many wild animals in that forest.
Many place names - (have a look at a Turkish map) - often end in
the suffix -lik. One that springs to mind is Ayvalk - Place of the
Quince - [ayva], there is also a place near eme called
Deirmenlik - Place of the Mill - [deirmen]
It is difficult to translate this suffix directly into English, we can
only say - "Quince" or "Quinceville" and "Milltown" or "Millhill" or
whatever. Arising from the above we can also form nouns of "Place
of" as follows
elmalk - apple orchard - from - elma - apple
sebzelik - vegetable garden, stall - from - sebze - vegetable
ieklik - flower garden, stall - from - iek - flower
kitaplk - book case - from - kitap - book

4. The Suffix -lik with Numbers:


A number is normally used as an adjective thus the number 10 (as
an adjective) - on yumurta - ten eggs. Turkish changes numbers
and numeric expressions into nouns by the addition of the -lik
suffix thus the number 10 - on - becomes - onluk - the amount
of ten. This is like saying Lend me a "tenner" in English, where
the number 10 has become a noun of the amount ten. The suffix
-lik is often added to counted nouns to produce a complex
counted noun. Let us take our example of on yumurta - ten
eggs. If we say I want a ten egg box. in English we understand
that our requirement is "A box that will contain the amount of
ten eggs."
Let us look at some possibilities in Turkish:
on yumurta bir kutu - ten eggs one box - this example has no
meaning in Turkish - it is just two items - "ten eggs" and "one
box". Turkish will use a counted noun - on yumurtalk - ten
eggs-amount - thus - I want a ten egg box - becomes: On
yumurtalk bir kutu istiyorum - [Lit: I want a ten egg-amount
box.]
If we want to say - I want a box of ten eggs - the Turkish uses
the -li - furnished with, containing - suffix:
On yumurtal bir kutu istiyorum - I want a box containing
ten eggs.
ki kiilik adr var m? - [Lit: Is there a tent of two personamount?] - in English - Is there a double tent?
Evet var. Ka gnlk ? - [Lit: Yes, there is. How many dayamount?] - in English - Yes there is. For how many days?

An "eggy" question
Here is an "eggy" question from one of our Turkish friends,
showing the diference in Turkish logic:
Shouldn't that be? - "I want a ten egged box" - Cafer Bey by
Email
My answer: To your suggestion:
"I want a ten egged box". I'm sorry I can not agree, I feel it should
be "I want a ten egg box", as I have written.
If we say it your way, it makes the box itself "modified" as in "I
want a black coloured box" or "I want a silk lined box".
But a "ten egg box" describes a box that can contain up to "ten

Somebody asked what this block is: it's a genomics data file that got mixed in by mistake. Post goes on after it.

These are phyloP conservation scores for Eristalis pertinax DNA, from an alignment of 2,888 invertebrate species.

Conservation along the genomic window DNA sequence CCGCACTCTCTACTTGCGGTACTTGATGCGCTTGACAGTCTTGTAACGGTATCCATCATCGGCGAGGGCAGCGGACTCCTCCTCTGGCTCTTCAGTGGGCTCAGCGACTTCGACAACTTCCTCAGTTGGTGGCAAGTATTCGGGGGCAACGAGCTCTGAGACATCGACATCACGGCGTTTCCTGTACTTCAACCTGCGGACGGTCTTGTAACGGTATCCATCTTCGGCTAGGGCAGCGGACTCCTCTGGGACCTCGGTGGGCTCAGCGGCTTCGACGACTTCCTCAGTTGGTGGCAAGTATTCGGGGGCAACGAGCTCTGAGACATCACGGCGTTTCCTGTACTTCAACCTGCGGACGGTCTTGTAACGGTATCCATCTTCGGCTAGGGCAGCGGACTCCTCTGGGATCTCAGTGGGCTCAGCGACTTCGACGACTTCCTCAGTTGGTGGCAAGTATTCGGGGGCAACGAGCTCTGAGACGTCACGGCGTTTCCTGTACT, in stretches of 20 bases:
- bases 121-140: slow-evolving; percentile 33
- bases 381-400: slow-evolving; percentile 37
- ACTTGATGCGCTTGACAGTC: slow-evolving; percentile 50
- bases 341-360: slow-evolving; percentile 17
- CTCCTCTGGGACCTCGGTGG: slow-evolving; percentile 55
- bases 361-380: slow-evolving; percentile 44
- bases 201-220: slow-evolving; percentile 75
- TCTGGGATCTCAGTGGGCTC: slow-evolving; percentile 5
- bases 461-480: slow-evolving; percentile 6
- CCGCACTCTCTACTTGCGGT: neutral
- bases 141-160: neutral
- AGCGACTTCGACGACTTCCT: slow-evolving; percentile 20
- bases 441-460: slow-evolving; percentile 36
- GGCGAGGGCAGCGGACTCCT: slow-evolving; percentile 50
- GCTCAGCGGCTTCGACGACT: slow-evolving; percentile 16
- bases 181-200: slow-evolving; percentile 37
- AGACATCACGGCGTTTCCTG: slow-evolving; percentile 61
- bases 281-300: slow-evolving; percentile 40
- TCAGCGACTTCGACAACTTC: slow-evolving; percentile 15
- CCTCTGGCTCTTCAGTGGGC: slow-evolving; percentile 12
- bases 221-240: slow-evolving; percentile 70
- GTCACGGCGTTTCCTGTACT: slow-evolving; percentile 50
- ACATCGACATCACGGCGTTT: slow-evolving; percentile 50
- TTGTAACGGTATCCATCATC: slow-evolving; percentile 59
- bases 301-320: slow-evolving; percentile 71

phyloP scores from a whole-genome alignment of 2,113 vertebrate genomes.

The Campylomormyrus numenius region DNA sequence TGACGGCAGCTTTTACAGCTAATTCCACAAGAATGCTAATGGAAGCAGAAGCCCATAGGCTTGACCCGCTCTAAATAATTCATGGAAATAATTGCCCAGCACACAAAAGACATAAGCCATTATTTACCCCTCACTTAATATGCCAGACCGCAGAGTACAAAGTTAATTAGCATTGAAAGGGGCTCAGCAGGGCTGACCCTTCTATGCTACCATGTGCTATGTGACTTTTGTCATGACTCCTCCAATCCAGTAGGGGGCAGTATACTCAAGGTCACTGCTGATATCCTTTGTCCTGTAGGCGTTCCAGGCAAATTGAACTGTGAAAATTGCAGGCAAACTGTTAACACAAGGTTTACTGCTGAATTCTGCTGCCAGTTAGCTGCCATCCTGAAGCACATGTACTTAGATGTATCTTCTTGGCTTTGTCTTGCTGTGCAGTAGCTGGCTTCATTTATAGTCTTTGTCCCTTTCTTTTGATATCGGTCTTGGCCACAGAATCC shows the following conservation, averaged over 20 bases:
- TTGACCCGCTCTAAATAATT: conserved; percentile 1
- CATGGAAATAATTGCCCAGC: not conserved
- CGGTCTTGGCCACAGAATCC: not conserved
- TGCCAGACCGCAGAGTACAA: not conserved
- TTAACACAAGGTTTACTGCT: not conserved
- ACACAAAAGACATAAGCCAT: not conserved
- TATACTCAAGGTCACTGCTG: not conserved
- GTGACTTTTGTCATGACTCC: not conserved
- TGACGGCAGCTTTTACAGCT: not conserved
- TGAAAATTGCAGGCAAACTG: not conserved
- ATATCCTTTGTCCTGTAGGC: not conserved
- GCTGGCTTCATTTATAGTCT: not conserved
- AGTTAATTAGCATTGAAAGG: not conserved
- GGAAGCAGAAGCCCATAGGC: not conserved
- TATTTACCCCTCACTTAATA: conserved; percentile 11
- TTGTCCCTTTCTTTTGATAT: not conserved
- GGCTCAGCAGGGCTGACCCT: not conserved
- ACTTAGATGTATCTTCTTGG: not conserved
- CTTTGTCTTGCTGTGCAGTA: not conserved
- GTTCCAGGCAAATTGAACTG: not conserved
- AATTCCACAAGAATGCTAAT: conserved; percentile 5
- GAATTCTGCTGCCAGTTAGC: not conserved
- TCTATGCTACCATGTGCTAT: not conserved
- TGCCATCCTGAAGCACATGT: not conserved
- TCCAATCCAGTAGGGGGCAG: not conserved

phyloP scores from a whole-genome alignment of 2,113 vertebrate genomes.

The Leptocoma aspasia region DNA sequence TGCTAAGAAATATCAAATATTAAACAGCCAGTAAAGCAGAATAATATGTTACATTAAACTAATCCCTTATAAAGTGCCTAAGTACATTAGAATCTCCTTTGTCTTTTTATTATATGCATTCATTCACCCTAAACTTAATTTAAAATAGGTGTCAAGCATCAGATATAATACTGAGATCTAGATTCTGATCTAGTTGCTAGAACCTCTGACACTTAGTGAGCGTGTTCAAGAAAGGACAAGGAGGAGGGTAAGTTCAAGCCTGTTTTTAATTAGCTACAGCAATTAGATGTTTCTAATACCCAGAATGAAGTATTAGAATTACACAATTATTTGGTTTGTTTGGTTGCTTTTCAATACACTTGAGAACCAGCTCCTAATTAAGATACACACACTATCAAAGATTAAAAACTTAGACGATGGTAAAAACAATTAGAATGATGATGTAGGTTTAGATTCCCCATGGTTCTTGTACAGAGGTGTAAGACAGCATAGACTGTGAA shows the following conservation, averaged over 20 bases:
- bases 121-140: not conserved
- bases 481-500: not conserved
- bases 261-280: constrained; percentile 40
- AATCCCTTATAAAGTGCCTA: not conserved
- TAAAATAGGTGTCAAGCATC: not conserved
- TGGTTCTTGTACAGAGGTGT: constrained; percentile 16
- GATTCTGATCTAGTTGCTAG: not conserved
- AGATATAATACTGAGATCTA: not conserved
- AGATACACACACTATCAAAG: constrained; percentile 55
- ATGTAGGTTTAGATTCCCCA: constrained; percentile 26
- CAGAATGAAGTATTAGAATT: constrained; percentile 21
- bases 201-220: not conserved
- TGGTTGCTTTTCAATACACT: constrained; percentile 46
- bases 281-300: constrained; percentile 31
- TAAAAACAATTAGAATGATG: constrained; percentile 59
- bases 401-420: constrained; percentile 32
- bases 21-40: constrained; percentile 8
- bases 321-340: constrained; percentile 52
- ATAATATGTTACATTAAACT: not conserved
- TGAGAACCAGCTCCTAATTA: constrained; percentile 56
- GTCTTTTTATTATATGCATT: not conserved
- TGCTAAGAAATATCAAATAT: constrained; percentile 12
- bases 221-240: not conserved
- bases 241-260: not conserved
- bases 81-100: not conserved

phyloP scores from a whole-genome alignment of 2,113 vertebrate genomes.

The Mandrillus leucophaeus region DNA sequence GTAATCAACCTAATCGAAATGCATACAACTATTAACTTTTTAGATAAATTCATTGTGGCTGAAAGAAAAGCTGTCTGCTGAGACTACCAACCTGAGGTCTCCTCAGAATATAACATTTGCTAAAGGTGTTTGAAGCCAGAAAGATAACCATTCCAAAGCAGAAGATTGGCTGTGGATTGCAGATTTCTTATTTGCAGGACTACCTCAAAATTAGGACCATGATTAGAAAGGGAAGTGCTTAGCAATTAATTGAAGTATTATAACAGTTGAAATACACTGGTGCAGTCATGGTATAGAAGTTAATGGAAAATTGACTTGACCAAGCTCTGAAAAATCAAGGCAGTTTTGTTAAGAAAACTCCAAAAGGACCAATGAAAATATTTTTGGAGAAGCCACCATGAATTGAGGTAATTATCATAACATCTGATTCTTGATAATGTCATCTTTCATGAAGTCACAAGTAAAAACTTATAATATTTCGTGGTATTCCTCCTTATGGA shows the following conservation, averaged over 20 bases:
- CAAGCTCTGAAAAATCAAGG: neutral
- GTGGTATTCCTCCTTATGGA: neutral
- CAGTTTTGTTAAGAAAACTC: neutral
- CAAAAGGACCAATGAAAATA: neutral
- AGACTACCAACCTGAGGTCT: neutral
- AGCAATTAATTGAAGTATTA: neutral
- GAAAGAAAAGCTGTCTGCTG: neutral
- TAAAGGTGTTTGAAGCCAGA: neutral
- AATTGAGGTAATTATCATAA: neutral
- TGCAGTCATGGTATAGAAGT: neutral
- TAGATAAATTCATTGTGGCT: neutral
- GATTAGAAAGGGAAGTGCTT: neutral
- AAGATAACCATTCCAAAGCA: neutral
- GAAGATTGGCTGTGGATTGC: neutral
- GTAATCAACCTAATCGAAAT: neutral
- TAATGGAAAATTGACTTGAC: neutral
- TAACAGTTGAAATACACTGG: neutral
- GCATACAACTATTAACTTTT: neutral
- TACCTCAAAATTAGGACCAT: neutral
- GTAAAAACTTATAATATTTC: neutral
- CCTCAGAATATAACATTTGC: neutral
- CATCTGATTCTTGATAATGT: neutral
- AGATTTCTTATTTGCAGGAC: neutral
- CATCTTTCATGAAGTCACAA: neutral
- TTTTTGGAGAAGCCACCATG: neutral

eggs" ; that is how it is understood. Let us not forget that


supermarkets in England sell their eggs in "egg boxes" not in
"egged boxes"
To understand the difference "I want a three key box" - a box to
put three keys into, and "I want a three keyed box" - a box which
need three keys to open it.

5. Formation of Negative Abstract Nouns the suffix -sizlik


The -lik suffix is often added to the -siz - without, lacking in
suffix to form Negative abstract nouns in -sizlik
sabr - patience - becomes - sabrsz - impatient - and the
abstract noun sabrszlk - impatience
dikkat - care - becomes - dikkatsiz - careless and the abstract
noun - dikkatsizlik - carelessness
Further suffixes can be added to show the noun condition
Hepimizin ocuk-luu mutsuzluk iinde geti [Hepimiz-in
ocuk-lu-u mutsuzluk i-i-nde geti] - All of our childhood(s)
passed in unhappiness.
Demin dikkatsizliini [dikkat-siz-li-i-ni] fark ettim - I just
noticed your carelessness.
dikkat - is from an Arabic Feminine Plural - and as such it does
not follow Turkish Vowel harmony Rules as the final letter -a- is
pronounced quite long - dikkAAt. Consequently any added
suffixes take the Dotted form.
More about Compound Nouns:
Bisikletimizi braktmz yeri hatrlayamayacaz - We will
not be able to remember the place where we leave/have
left our bicycle(s) [Bisiklet-imiz-i brak-t-mz yer-i hatrla-yama-y-acaz]
In these sentences - yer - is the place that we can not remember
where we left the bicycle, and - bisiklet - is the bicycle. Therefore
both of them should be in accusative case. If we had wanted to
say - I can't remember my bicycle's place - then we should
have said - Bisikletimin yerini hatrlayamyorum
In this sentence - Bisikletimin yeri - is a Definite Noun
Combination (both nouns are substantive)